During his time in New York, it certainly became apparent. Wolski is yet another Ranger with talent but no drive. He is caught coasting many times during games and is frequently benched or dropped down to the third or fourth line.
Wolski is still young, but he was unable to click with any other player on the Rangers, and nobody wonders anymore why the 25-year-old was traded twice in less than a year.
Wolski's contract extends for another year at $3.8 million—certainly a lot of money for a player who wasn't much more than a shootout specialist this season.
Simply put, Sean Avery's act has gotten old. Once a fan favorite, Avery was loved for his bad-boy antics and his agitating ways on the ice. He also had the talent to pot a few goals here and there, making him a useful player for a season.
Avery was acquired in late 2007 and helped to lead the Rangers on a playoff push and a sweep of the Atlanta Thrashers in the first round of the playoffs. He scored 15 goals the following season but will be remembered mostly for waving his stick in the face of New Jersey Devils goaltender Martin Brodeur in the first round of the playoffs.
However, many fans do not remember that this was three years ago and Avery has done nothing important to speak of for this team ever since. This season, his game hit a low, as he scored only three goals and 24 points. In addition to being an offensive black hole, Avery has no defensive game to speak of and takes frequent minor penalties.
Avery is a "me-first" player and has a history of alienating his teammates and coach, something he has obviously done with the Rangers.
Let's be honest—we all knew it was coming. Chris Drury is a good guy and was a good hockey player, but his time with the Rangers should be coming to an end.
Drury was signed along with Scott Gomez to a five-year, $34.25 million contract by the New York Rangers on July 1st, 2007. While every sane Rangers fan knew that Drury produced his career averages for the first two years of his deal, he was still massively overpaid.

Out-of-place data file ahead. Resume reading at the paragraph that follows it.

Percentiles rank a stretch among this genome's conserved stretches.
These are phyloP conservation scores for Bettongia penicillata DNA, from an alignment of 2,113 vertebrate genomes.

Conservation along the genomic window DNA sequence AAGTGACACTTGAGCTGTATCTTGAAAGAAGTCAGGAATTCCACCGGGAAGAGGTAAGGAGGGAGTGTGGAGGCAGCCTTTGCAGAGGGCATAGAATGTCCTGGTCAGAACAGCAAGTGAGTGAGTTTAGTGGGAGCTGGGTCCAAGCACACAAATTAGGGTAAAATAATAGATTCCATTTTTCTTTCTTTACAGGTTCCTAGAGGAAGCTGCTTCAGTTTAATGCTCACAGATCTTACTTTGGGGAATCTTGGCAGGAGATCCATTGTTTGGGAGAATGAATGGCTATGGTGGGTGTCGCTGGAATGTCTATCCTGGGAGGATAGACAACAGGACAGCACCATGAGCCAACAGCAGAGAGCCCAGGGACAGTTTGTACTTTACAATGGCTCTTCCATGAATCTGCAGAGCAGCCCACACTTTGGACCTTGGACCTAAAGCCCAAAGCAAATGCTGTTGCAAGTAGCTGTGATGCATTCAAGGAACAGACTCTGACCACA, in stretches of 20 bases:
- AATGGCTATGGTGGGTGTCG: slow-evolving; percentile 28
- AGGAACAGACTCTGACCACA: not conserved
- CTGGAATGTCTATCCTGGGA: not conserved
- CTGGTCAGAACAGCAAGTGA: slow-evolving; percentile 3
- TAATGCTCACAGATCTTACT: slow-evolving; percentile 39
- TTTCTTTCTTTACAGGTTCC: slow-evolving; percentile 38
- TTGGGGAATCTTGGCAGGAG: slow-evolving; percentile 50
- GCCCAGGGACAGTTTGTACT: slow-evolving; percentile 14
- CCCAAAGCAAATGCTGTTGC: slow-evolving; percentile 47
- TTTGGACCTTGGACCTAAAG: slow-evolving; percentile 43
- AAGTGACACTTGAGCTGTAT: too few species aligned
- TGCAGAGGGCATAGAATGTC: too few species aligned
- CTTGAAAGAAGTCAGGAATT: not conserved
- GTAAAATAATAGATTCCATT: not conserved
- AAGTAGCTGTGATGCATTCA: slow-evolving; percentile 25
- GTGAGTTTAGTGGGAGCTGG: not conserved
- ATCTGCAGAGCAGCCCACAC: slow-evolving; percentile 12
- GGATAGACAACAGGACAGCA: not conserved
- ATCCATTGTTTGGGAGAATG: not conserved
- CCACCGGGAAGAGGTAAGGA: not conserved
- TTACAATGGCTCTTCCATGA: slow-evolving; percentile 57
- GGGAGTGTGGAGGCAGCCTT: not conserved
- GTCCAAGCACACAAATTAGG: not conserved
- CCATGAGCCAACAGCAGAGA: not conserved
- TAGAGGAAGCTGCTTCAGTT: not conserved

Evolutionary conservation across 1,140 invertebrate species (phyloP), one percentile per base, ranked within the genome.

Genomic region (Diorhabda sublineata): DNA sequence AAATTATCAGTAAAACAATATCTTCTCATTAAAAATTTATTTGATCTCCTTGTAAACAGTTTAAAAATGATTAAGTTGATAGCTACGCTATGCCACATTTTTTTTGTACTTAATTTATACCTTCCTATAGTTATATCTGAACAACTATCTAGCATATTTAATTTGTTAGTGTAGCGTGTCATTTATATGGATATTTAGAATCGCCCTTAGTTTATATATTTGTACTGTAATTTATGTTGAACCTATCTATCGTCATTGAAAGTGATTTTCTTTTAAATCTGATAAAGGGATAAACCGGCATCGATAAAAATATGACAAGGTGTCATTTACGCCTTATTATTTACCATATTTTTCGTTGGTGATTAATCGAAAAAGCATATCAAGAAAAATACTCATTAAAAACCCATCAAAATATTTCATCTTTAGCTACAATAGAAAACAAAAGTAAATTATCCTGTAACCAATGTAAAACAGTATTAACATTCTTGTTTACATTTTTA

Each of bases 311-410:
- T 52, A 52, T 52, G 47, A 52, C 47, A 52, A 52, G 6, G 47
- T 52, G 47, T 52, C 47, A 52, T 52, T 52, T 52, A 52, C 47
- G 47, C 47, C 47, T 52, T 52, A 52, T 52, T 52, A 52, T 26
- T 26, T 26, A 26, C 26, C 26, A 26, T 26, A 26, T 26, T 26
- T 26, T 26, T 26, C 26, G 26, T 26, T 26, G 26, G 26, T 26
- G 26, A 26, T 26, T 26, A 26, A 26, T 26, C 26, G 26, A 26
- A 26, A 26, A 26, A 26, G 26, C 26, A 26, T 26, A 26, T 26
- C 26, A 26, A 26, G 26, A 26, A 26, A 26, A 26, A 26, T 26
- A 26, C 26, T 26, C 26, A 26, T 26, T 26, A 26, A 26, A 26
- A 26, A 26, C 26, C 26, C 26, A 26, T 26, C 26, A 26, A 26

However, most fans dealt with Drury's massive deal because he was at least a consistent 20-goal, 50-point player with strong defensive ability...right? In his second season as the Rangers' captain, Drury's offensive game completely evaporated, as he finished the 2009-10 season with only 14 goals and 32 points.
The 2010-11 season was even worse for Drury, as injuries limited him to only 24 games, but in those games, he managed only a goal and six points.
Chris Drury is strictly a fourth-line player these days, and there is nothing at all wrong with having a player like him on the roster, except for the incredibly important fact that his salary cap hit is $7.5 million.
What's more is that in my opinion, Drury has not done his job as a captain. This team lacks an identity and does not have much of a team mentality, and Drury's lack of fire certainly does not help.
Since coming back from his injury, Drury is unlikely to retire, but there is plenty of speculation that the Rangers will buy out the final year of his deal, ending his disappointing tenure with the team.